The beer pours an extremely dark brown that only shows any light right around the edges of the glass. The head is fairly thin, but substantial, and carries a light caramel color down the glass. The aroma of this Bock is fairly big and nutty. There’s also a light sweetness that gives this beer, oddly enough, a slight peanut buttery aroma. In the mouth, this beer is pretty impressive. Again, I have to cite a peanut butter similarity here. It starts lightly sweet, but is quickly hit with a nutty blast around the middle of the tongue that carries all the way through the mouth. There isn’t a strong bitterness here, but I notice my mouth reacting as though there were. In other words, there’s a slight ‘pucker-factor’ around the middle of the mouth as the nutty flavor presents itself. It seems as though my mouth is slightly ahead of my tastebuds as the bitterness does cause me pucker a bit even though the bitterness is constantly moderated by the malty sweetness. The aftertaste is about the same, malty and nutty, and sticks around for 10-15 seconds before falling out. So, basically, this is a good beer. It isn’t simple, per se, but it is consistent. After that nutty blast at the middle of the mouth, the beer never really changes again. However, that consistent flavor is a good one, and an interesting combination of bitter and sweet that is never overbearing on any account. I’d say that Anchor did a strong job with the genre, and I love the goat on the label…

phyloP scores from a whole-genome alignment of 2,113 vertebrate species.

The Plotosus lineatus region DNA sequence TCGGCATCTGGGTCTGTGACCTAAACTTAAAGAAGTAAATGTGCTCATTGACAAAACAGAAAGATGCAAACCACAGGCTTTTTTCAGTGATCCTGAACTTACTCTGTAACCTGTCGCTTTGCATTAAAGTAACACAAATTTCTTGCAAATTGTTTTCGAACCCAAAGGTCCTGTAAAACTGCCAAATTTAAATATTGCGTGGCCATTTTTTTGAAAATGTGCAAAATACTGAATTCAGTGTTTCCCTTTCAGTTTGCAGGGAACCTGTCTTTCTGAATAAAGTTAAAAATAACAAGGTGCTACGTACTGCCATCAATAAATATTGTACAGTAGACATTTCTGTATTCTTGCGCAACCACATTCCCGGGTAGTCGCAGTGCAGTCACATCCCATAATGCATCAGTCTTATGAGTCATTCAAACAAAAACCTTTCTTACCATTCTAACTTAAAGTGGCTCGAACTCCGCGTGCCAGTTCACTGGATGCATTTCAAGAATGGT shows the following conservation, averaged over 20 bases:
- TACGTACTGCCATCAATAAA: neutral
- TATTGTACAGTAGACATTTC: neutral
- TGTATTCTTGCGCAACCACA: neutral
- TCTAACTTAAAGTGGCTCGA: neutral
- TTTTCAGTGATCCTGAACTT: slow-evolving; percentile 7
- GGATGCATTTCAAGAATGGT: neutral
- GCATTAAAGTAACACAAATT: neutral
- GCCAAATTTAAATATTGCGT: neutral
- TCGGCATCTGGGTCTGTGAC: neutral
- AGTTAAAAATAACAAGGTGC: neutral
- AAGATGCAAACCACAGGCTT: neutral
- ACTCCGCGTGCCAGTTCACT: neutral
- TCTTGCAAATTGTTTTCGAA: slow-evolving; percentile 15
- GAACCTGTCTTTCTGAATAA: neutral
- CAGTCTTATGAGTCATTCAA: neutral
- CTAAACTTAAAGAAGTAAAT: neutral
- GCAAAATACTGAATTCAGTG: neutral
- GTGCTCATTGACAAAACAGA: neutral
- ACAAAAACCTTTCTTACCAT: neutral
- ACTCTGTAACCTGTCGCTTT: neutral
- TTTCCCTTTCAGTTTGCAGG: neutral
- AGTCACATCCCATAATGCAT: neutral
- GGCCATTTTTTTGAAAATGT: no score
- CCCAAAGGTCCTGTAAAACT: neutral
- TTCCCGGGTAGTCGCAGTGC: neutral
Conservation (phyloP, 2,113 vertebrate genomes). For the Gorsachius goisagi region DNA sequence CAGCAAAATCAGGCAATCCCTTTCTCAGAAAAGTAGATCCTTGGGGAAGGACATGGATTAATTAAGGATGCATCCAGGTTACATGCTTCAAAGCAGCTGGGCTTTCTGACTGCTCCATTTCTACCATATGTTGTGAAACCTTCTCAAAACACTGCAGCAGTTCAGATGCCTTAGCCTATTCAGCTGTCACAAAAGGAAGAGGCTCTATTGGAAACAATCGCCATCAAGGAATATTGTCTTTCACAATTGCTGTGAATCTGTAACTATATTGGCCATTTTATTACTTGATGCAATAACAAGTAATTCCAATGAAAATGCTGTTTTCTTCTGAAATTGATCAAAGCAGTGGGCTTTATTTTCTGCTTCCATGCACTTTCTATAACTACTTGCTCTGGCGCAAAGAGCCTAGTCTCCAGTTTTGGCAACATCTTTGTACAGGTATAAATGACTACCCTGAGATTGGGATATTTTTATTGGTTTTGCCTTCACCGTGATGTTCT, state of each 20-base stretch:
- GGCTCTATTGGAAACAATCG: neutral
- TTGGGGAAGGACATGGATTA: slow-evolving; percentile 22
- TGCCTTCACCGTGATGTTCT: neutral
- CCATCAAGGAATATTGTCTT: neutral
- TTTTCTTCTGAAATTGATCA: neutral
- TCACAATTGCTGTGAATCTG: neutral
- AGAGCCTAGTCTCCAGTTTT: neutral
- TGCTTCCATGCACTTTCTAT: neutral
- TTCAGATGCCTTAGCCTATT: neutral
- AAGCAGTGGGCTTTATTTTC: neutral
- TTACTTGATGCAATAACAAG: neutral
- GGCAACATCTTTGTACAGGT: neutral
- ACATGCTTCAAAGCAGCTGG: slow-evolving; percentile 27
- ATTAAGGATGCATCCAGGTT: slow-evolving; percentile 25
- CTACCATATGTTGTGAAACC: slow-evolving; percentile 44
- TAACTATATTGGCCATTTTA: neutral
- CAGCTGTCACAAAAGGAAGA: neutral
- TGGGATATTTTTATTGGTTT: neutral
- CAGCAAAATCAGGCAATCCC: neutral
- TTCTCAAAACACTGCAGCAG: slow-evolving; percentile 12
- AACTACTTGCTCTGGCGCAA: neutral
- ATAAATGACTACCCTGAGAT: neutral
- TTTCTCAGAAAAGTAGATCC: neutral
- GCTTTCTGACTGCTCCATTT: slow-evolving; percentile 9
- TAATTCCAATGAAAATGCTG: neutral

Moving on down the line, we have a High Falls brew that sounds pretty interesting. I recall having maybe 1 or 2 other pale bocks in the past, but this is, in no way, a common brew. I’d be interested to know why High Falls decided on this particular genre – seems an odd choice for a brewer that, with the exception of their honey brown, seems to stick to common varieties. Regardless, I’m excited about it, and I intend to drink it.
This beer pours a very clear dark golden, and smells of big light malts. In the mouth, this beer is very malty. This pile of malt gives a tasty sweet-biscuity flavor with a full mouthfeel. In fact, for a light lager, this beer has the mouthfeel of a big dark ale, and it’s a little surprising. The first sensation is actually slightly bitter with a nutty flavor. However, it seems that the beer’s sweetness increases exponentially as the beer moves through the mouth. By the back of the tongue, the sweet-bread flavor has reached terminal velocity. In the aftertaste, this sweetness sticks around and hangs out in the back of the throat for a long while. I have to say that this is the most interesting beer yet from this variety pack. It looks light and airy, but tastes big and malty. Also, for a domestic beer in a 12-pack, this beer is much more impressive than you expect. My hat’s off to High Falls for this gem.